Ten years ago this week, I spent New Year’s Eve 1999 with a small group of fellow Vanguard coworkers at my friend Jim’s house. Most of us were on call that night in the unlikely event that Y2K reared its ugly head at our employer. We placed our pagers (!) on the mantel above Jim’s fireplace and enjoyed a relatively quiet evening. But looking back, I wish I’d decided to go out and party until dawn (with my pager, of course); after all, I was only 25 back then. And even if some Y2K-related calamity did happen, I doubt I could have personally fixed the problem in the early-morning hours of Jan. 1, 2000, anyway.
Since then, it’s been a fascinating decade for me, with plenty of ups and downs, many of which have been documented on this very Web site since 2001.
I’m very fortunate to say that my family has remained healthy and close-knit over the last 10 years. I developed many meaningful friendships after I joined a local Penn State alumni chapter in 2000, became a first-time homeowner in 2004, embarked on four PSU football road trips and two weeklong Utah ski vacations, and spent seven consecutive summers full of fun weekends with friends in rented shore houses in Avalon, N.J.
My career in IT has taken several unexpected twists and turns, yet somehow, I’ve managed to land on my feet amid the relentless corporate turmoil. And on the dating scene (which I’ve seldom mentioned on this site), I’ve had the privilege of a few short-term relationships, but I’ve struggled with baffling setbacks and long periods of frustration, too. However, my patience finally paid off this past October, when I met my wonderful girlfriend, Joan, who gives me every reason to believe that 2010 will be a really special year.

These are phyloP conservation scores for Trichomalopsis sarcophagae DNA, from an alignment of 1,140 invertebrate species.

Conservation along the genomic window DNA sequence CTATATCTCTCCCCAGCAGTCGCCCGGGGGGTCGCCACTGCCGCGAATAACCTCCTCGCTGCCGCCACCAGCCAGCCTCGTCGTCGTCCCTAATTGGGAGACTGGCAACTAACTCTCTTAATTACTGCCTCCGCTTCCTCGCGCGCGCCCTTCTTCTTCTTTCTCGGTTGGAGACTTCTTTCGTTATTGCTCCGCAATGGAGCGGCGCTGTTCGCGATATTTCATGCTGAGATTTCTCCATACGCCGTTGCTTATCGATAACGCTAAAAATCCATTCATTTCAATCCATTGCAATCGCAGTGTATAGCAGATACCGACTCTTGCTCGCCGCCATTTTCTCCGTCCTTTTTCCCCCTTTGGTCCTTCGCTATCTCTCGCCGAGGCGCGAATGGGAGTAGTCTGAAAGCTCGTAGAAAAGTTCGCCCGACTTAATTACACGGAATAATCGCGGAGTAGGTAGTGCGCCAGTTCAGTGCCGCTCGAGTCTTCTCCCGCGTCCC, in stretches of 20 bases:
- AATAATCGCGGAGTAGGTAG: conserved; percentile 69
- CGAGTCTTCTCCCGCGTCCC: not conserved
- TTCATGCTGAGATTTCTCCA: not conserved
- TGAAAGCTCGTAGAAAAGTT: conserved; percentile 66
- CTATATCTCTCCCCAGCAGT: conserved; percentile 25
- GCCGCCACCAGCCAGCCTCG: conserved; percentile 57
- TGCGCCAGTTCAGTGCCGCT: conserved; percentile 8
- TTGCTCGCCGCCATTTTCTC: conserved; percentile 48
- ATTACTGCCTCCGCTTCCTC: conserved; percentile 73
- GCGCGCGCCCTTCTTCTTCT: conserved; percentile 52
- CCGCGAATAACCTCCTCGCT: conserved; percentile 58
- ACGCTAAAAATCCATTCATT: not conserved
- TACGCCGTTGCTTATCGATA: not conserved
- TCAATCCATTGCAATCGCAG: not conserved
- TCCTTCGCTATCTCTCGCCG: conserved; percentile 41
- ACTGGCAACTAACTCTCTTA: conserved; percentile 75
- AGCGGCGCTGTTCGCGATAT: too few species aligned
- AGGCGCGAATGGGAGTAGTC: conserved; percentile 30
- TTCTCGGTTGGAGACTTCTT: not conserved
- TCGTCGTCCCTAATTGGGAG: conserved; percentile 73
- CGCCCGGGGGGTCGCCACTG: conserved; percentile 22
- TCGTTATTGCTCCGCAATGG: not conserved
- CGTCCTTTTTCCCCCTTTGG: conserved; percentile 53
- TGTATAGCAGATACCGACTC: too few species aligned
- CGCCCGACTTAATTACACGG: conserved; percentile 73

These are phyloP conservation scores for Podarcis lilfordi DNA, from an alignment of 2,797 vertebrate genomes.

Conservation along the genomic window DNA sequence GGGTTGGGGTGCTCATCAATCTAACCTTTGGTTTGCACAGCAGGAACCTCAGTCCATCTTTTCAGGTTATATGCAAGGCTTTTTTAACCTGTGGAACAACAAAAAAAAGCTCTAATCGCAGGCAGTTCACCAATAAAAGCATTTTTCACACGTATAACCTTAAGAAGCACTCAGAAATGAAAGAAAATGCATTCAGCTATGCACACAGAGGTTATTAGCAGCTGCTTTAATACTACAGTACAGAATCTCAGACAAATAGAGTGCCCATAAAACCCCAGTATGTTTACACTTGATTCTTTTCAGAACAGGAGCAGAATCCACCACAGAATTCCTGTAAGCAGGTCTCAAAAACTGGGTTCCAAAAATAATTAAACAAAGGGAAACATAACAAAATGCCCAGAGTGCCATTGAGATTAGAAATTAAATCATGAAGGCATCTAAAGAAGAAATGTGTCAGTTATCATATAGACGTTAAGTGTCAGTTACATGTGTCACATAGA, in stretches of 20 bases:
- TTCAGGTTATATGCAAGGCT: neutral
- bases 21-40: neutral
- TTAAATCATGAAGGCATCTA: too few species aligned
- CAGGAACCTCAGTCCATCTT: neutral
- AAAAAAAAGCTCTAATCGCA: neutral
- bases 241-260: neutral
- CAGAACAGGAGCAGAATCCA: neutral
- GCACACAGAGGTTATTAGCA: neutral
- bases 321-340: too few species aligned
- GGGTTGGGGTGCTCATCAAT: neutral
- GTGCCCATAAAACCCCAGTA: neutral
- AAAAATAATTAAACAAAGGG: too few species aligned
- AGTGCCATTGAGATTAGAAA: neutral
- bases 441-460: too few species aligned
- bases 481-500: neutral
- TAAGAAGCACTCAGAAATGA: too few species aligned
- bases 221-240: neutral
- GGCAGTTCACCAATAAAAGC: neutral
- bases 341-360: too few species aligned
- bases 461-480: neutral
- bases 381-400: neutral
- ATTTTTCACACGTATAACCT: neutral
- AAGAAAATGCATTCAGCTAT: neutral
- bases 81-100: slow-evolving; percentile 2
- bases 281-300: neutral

Earlier this decade, I shared in widespread sorrow over 9/11 and profound anxiety over a pair of recessions (by now, most people seem to forget how frightening the 2000–02 downturn really was). And even when I turned to college football for a much-needed distraction from reality, the Nittany Lions only added to my misery, stumbling through four losing seasons in five years. Thankfully, the subsequent five years of PSU football have delivered three 11-win seasons, two Big Ten titles, and four bowl victories. And closer to home, the Phillies ended a miserable 25-year championship drought in Philadelphia by winning the 2008 World Series!
If you really think about it, the ’00s really weren’t all that bad. Just ask anyone who lived through the Great Depression, a not-so-distant era that makes our unemployment rate and bank failures look mild by comparison. Most of us have just about everything we need, and the world was a scary, dangerous place long before this decade began.
Let’s just keep doing the best we can and make the most of the 2010s.
[ No. 559 ]